CLEMENS (MARK TWAIN) Samuel L. Clemens (Mark Twain) sends an autograph letter of apology that the photograph that was sent to him to sign was sent to another fan but he is replacing it with a more recent photograph. No place, no date but 1906 March 10. In full: This note from a student of Columbia University will help to an understanding of my blunder. By mistake I have sent her the photograph which came from you.
" Clemens has written his note over an Autograph Letter Signed: " Edwina L. No place, but Barnard College, New York, 1906 March 7. Levy's letter is addressed to Mr. In full: I had the great pleasure of listening to'Mark Twain' this afternoon, at Bernard College, and the still greater pleasure of meeting him after the lecture. Would you induce him to be kind enough to send me his autograph, that I may have a Souvenir of one of the most delightful afternoons I have ever spent.
If you are successful, you will earn the appreciation and the most sincere thanks of yours gratefully (in anticipation). Lightly creased with folds, horizontal fold underlines signature.Ink lightly faded at the "L" of signature. Soiled and stained ¾x½-inch paper loss at upper left corner opening of wax seal, ½-inch diameter seal remnant at lower left corner. Accompanied by Typed Letter Signed: Robert H. Hirst as General Editor, Mark Twain Project, ¾p, 8½x11.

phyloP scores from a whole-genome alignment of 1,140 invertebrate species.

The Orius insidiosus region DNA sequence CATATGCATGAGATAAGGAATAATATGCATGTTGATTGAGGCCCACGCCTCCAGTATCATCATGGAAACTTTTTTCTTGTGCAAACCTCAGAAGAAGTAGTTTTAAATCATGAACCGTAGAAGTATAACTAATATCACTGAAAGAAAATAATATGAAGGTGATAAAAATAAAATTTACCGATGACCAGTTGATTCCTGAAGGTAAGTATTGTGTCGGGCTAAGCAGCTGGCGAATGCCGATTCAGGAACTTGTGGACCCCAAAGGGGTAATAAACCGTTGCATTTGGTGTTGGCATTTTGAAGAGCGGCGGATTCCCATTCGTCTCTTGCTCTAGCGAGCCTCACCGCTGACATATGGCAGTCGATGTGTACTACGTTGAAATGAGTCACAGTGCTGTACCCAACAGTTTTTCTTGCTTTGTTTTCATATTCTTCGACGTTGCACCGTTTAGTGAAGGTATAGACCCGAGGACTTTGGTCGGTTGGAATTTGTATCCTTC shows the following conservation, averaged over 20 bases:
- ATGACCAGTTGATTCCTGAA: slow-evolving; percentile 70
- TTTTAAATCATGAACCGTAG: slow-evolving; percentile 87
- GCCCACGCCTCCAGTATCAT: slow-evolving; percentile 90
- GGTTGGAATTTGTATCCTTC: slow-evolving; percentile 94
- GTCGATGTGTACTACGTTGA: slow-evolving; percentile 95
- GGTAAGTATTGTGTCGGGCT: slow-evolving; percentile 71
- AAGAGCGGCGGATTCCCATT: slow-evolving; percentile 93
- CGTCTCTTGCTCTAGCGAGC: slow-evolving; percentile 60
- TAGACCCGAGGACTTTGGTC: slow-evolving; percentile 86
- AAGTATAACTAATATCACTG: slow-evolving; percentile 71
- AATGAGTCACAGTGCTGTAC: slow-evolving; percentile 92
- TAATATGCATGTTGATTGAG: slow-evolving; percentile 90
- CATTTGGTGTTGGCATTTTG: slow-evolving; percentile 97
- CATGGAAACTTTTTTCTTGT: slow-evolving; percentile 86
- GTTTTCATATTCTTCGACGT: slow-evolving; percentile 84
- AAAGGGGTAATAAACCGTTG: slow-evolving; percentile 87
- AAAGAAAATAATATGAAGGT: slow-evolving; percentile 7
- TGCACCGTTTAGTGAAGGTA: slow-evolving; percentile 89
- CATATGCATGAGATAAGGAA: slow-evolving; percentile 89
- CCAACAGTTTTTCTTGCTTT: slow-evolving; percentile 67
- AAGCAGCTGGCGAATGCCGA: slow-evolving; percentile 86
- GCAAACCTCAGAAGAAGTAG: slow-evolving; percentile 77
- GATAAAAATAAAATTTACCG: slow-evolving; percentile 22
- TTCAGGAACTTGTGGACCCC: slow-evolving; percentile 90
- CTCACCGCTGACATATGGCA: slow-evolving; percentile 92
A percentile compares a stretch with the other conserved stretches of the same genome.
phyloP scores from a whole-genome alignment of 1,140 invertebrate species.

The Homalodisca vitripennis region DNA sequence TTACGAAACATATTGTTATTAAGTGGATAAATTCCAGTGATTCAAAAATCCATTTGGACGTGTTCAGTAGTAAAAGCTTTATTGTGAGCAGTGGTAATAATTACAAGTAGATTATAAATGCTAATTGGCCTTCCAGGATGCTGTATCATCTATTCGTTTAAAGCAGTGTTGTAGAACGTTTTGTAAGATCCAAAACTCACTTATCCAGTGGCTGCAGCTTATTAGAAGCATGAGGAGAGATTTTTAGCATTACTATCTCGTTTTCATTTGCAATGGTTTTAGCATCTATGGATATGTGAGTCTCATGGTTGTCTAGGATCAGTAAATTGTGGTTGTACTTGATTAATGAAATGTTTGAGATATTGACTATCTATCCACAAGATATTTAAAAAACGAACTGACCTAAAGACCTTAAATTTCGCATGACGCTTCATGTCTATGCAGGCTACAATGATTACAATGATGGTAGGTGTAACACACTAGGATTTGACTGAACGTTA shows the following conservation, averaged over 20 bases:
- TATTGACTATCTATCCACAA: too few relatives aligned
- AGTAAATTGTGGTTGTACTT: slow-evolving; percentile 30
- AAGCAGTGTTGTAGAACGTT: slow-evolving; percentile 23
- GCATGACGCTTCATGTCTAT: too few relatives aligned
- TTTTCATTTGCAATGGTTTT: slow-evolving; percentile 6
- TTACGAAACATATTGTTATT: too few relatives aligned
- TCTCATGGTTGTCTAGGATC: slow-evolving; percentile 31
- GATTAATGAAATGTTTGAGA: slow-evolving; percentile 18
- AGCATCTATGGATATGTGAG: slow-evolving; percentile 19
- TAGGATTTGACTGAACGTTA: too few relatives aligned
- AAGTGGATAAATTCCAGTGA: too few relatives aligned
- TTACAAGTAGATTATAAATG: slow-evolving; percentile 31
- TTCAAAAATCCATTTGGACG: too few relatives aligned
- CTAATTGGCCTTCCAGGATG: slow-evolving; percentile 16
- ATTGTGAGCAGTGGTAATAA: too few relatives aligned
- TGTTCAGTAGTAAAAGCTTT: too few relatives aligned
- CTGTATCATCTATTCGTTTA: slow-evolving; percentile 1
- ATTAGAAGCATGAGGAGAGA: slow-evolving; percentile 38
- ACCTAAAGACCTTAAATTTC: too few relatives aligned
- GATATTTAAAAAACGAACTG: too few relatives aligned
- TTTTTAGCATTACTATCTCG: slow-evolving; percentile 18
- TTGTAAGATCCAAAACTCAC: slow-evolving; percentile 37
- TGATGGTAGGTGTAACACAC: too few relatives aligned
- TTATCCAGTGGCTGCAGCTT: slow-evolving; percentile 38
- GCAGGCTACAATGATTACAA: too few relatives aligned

Berkeley, California, 1983 September 29. On letterhead of the Mark Twain Papers, The Bancroft Library to Mr. Axelrod, American Museum of Historical Documents, Las Vegas, Nevada, providing the background of Twain's letter. In full: Thank you for showing me the autographed portrait of Mark Twain dated 10 March 1906 and the unusual note accompanying it.
As Mark Twain's apologetic note explains, he mistakenly sent a photograph submitted to him by'Miss Stickey' to another autograph seeker,'Edwina L. Levy,' and to make amends he presented Miss Stickey with a more recent photograph, together with this charming expression of his blunder-indeed, a rather characteristic blunder. The letter from Miss Levy refers to a speech Mark Twain delivered at Barnard College on 7 March 1906. In his Autobiography, he described how much he looked forward to this occasion, knowing he would undoubtedly receive the kind of flattering feminine attention that he found so gratifying:'Girls are charming creatures. I shall have to be twice seventy years old before I change my mind as to that.Albert Bigelow Paine, 2:172. The text of this speech may be found in Paul Fatout's Mark Twain Speaking. Staple holes at upper left corner. Pencil note (unknown hand) at upper right corner. See more material from these signers.
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